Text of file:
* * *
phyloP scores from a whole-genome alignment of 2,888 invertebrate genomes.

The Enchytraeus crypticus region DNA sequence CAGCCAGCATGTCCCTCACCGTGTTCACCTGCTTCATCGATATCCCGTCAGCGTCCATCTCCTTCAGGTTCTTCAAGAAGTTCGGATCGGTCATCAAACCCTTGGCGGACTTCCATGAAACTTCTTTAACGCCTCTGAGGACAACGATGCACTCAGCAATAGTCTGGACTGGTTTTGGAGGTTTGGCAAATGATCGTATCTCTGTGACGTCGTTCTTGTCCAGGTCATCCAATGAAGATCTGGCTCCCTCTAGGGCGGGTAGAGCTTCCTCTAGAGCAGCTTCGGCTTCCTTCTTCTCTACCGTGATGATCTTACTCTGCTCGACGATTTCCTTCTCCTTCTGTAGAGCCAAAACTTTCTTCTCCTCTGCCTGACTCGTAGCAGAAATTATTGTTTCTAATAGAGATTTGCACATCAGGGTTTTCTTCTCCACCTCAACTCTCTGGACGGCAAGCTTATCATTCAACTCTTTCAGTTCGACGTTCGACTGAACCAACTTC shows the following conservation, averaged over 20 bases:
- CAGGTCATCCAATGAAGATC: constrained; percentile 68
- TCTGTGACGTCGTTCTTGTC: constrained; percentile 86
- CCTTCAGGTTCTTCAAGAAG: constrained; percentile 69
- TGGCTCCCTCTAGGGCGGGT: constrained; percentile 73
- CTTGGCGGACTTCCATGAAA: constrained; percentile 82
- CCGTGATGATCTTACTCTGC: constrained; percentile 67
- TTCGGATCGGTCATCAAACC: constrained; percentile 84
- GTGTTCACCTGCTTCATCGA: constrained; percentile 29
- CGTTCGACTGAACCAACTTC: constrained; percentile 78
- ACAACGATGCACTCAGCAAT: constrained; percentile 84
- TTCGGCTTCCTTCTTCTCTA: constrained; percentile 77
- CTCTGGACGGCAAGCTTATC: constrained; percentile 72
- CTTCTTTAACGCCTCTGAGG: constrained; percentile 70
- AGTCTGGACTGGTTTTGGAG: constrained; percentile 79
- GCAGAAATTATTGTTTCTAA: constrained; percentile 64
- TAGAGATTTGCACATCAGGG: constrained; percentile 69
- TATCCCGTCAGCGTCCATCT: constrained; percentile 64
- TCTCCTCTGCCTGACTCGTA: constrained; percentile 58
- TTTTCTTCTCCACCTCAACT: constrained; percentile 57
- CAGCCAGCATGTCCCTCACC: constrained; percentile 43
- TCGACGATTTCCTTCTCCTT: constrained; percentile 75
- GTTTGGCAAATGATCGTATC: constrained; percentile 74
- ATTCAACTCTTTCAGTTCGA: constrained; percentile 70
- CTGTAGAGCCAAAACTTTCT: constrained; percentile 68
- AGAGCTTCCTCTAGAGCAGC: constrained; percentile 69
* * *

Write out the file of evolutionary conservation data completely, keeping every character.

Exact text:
phyloP scores from a whole-genome alignment of 2,888 invertebrate genomes.

The Enchytraeus crypticus region DNA sequence CAGCCAGCATGTCCCTCACCGTGTTCACCTGCTTCATCGATATCCCGTCAGCGTCCATCTCCTTCAGGTTCTTCAAGAAGTTCGGATCGGTCATCAAACCCTTGGCGGACTTCCATGAAACTTCTTTAACGCCTCTGAGGACAACGATGCACTCAGCAATAGTCTGGACTGGTTTTGGAGGTTTGGCAAATGATCGTATCTCTGTGACGTCGTTCTTGTCCAGGTCATCCAATGAAGATCTGGCTCCCTCTAGGGCGGGTAGAGCTTCCTCTAGAGCAGCTTCGGCTTCCTTCTTCTCTACCGTGATGATCTTACTCTGCTCGACGATTTCCTTCTCCTTCTGTAGAGCCAAAACTTTCTTCTCCTCTGCCTGACTCGTAGCAGAAATTATTGTTTCTAATAGAGATTTGCACATCAGGGTTTTCTTCTCCACCTCAACTCTCTGGACGGCAAGCTTATCATTCAACTCTTTCAGTTCGACGTTCGACTGAACCAACTTC shows the following conservation, averaged over 20 bases:
- CAGGTCATCCAATGAAGATC: constrained; percentile 68
- TCTGTGACGTCGTTCTTGTC: constrained; percentile 86
- CCTTCAGGTTCTTCAAGAAG: constrained; percentile 69
- TGGCTCCCTCTAGGGCGGGT: constrained; percentile 73
- CTTGGCGGACTTCCATGAAA: constrained; percentile 82
- CCGTGATGATCTTACTCTGC: constrained; percentile 67
- TTCGGATCGGTCATCAAACC: constrained; percentile 84
- GTGTTCACCTGCTTCATCGA: constrained; percentile 29
- CGTTCGACTGAACCAACTTC: constrained; percentile 78
- ACAACGATGCACTCAGCAAT: constrained; percentile 84
- TTCGGCTTCCTTCTTCTCTA: constrained; percentile 77
- CTCTGGACGGCAAGCTTATC: constrained; percentile 72
- CTTCTTTAACGCCTCTGAGG: constrained; percentile 70
- AGTCTGGACTGGTTTTGGAG: constrained; percentile 79
- GCAGAAATTATTGTTTCTAA: constrained; percentile 64
- TAGAGATTTGCACATCAGGG: constrained; percentile 69
- TATCCCGTCAGCGTCCATCT: constrained; percentile 64
- TCTCCTCTGCCTGACTCGTA: constrained; percentile 58
- TTTTCTTCTCCACCTCAACT: constrained; percentile 57
- CAGCCAGCATGTCCCTCACC: constrained; percentile 43
- TCGACGATTTCCTTCTCCTT: constrained; percentile 75
- GTTTGGCAAATGATCGTATC: constrained; percentile 74
- ATTCAACTCTTTCAGTTCGA: constrained; percentile 70
- CTGTAGAGCCAAAACTTTCT: constrained; percentile 68
- AGAGCTTCCTCTAGAGCAGC: constrained; percentile 69